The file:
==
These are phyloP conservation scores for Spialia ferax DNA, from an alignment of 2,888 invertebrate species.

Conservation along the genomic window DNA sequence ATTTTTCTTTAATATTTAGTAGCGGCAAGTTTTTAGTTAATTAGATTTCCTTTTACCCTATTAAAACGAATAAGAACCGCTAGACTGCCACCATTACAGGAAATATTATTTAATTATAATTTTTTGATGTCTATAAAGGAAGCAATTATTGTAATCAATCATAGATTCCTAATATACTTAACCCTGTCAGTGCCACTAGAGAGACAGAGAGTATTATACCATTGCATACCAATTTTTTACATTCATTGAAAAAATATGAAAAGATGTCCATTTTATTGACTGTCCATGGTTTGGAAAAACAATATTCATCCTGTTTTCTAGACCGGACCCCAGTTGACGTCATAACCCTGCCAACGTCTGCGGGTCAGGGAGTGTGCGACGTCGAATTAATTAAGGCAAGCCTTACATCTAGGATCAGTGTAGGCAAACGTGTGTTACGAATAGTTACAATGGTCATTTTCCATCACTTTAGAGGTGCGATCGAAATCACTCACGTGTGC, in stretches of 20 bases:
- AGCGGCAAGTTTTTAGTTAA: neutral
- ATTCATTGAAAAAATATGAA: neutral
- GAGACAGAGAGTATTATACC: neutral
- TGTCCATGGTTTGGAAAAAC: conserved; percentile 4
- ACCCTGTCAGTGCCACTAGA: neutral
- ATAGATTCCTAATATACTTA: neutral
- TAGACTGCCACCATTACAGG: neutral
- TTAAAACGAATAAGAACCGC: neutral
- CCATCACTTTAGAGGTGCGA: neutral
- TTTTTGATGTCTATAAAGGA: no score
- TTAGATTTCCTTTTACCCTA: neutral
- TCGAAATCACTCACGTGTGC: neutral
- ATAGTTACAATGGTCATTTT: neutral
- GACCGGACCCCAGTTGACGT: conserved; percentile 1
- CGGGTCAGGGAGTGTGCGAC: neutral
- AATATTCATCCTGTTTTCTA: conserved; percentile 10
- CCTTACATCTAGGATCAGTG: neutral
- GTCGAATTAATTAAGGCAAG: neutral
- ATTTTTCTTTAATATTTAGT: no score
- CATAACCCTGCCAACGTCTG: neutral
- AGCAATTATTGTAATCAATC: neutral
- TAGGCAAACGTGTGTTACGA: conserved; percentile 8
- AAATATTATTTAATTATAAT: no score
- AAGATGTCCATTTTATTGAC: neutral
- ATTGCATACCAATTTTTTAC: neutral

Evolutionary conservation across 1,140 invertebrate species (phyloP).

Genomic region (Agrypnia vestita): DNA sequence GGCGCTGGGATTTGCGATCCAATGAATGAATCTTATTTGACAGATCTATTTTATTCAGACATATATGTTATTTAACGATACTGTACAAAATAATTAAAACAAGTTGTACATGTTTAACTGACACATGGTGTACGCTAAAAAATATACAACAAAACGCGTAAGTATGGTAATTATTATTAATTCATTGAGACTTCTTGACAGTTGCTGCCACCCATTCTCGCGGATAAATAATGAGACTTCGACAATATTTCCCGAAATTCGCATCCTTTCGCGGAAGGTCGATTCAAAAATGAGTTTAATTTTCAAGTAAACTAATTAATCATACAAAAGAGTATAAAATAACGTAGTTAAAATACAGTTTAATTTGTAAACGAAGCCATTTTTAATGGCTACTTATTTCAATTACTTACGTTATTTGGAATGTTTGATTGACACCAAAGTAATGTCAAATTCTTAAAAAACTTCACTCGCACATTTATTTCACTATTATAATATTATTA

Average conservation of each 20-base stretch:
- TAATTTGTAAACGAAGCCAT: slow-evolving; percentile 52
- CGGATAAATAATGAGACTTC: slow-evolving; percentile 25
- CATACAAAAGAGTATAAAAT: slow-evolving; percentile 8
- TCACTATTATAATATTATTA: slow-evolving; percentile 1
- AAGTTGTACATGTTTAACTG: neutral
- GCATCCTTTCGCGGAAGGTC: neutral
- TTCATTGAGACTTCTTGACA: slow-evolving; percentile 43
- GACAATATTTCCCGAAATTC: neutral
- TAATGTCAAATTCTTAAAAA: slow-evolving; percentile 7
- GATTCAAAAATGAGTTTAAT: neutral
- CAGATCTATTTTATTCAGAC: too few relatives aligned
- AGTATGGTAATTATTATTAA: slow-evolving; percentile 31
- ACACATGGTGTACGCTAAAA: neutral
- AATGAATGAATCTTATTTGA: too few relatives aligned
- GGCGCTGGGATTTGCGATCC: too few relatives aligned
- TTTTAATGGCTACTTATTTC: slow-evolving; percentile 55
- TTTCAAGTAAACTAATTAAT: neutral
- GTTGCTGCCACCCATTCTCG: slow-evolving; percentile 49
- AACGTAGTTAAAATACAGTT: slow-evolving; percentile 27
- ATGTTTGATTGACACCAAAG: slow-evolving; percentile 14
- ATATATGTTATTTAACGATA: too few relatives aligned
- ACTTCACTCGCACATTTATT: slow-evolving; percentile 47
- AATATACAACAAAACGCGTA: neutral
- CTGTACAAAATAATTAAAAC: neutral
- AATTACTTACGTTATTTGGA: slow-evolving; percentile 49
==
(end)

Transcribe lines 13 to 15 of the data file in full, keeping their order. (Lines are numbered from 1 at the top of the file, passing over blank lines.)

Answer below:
- TTAGATTTCCTTTTACCCTA: neutral
- TCGAAATCACTCACGTGTGC: neutral
- ATAGTTACAATGGTCATTTT: neutral